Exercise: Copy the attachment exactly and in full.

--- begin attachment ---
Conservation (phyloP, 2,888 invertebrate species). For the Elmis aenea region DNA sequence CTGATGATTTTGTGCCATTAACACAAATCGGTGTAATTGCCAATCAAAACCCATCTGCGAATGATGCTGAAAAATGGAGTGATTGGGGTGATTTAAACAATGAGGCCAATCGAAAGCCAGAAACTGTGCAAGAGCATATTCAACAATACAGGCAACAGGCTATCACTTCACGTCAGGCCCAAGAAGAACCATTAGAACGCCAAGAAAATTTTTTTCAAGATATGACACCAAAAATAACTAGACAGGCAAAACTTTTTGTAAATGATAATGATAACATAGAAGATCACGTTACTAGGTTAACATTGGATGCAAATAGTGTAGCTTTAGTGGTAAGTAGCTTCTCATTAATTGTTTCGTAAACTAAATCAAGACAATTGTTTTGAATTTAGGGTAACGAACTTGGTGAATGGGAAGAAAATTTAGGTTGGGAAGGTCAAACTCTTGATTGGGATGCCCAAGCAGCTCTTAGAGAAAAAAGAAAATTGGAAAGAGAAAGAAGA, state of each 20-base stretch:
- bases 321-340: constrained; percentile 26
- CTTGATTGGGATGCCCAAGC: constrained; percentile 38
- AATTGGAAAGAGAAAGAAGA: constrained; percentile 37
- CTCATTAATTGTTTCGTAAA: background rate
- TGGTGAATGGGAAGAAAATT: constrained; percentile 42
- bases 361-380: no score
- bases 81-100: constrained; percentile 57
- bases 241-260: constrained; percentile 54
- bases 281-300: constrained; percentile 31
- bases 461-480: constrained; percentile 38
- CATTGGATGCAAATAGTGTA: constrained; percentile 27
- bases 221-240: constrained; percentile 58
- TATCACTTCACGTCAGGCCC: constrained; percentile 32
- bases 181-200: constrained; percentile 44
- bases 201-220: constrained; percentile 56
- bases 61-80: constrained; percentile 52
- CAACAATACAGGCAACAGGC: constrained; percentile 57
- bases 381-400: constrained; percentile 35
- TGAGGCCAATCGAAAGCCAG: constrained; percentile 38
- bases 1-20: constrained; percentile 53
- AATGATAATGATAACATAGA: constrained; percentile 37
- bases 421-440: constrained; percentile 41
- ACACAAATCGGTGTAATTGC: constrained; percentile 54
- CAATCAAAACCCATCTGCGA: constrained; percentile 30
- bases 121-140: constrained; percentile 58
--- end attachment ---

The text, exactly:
Conservation (phyloP, 2,888 invertebrate species). For the Elmis aenea region DNA sequence CTGATGATTTTGTGCCATTAACACAAATCGGTGTAATTGCCAATCAAAACCCATCTGCGAATGATGCTGAAAAATGGAGTGATTGGGGTGATTTAAACAATGAGGCCAATCGAAAGCCAGAAACTGTGCAAGAGCATATTCAACAATACAGGCAACAGGCTATCACTTCACGTCAGGCCCAAGAAGAACCATTAGAACGCCAAGAAAATTTTTTTCAAGATATGACACCAAAAATAACTAGACAGGCAAAACTTTTTGTAAATGATAATGATAACATAGAAGATCACGTTACTAGGTTAACATTGGATGCAAATAGTGTAGCTTTAGTGGTAAGTAGCTTCTCATTAATTGTTTCGTAAACTAAATCAAGACAATTGTTTTGAATTTAGGGTAACGAACTTGGTGAATGGGAAGAAAATTTAGGTTGGGAAGGTCAAACTCTTGATTGGGATGCCCAAGCAGCTCTTAGAGAAAAAAGAAAATTGGAAAGAGAAAGAAGA, state of each 20-base stretch:
- bases 321-340: constrained; percentile 26
- CTTGATTGGGATGCCCAAGC: constrained; percentile 38
- AATTGGAAAGAGAAAGAAGA: constrained; percentile 37
- CTCATTAATTGTTTCGTAAA: background rate
- TGGTGAATGGGAAGAAAATT: constrained; percentile 42
- bases 361-380: no score
- bases 81-100: constrained; percentile 57
- bases 241-260: constrained; percentile 54
- bases 281-300: constrained; percentile 31
- bases 461-480: constrained; percentile 38
- CATTGGATGCAAATAGTGTA: constrained; percentile 27
- bases 221-240: constrained; percentile 58
- TATCACTTCACGTCAGGCCC: constrained; percentile 32
- bases 181-200: constrained; percentile 44
- bases 201-220: constrained; percentile 56
- bases 61-80: constrained; percentile 52
- CAACAATACAGGCAACAGGC: constrained; percentile 57
- bases 381-400: constrained; percentile 35
- TGAGGCCAATCGAAAGCCAG: constrained; percentile 38
- bases 1-20: constrained; percentile 53
- AATGATAATGATAACATAGA: constrained; percentile 37
- bases 421-440: constrained; percentile 41
- ACACAAATCGGTGTAATTGC: constrained; percentile 54
- CAATCAAAACCCATCTGCGA: constrained; percentile 30
- bases 121-140: constrained; percentile 58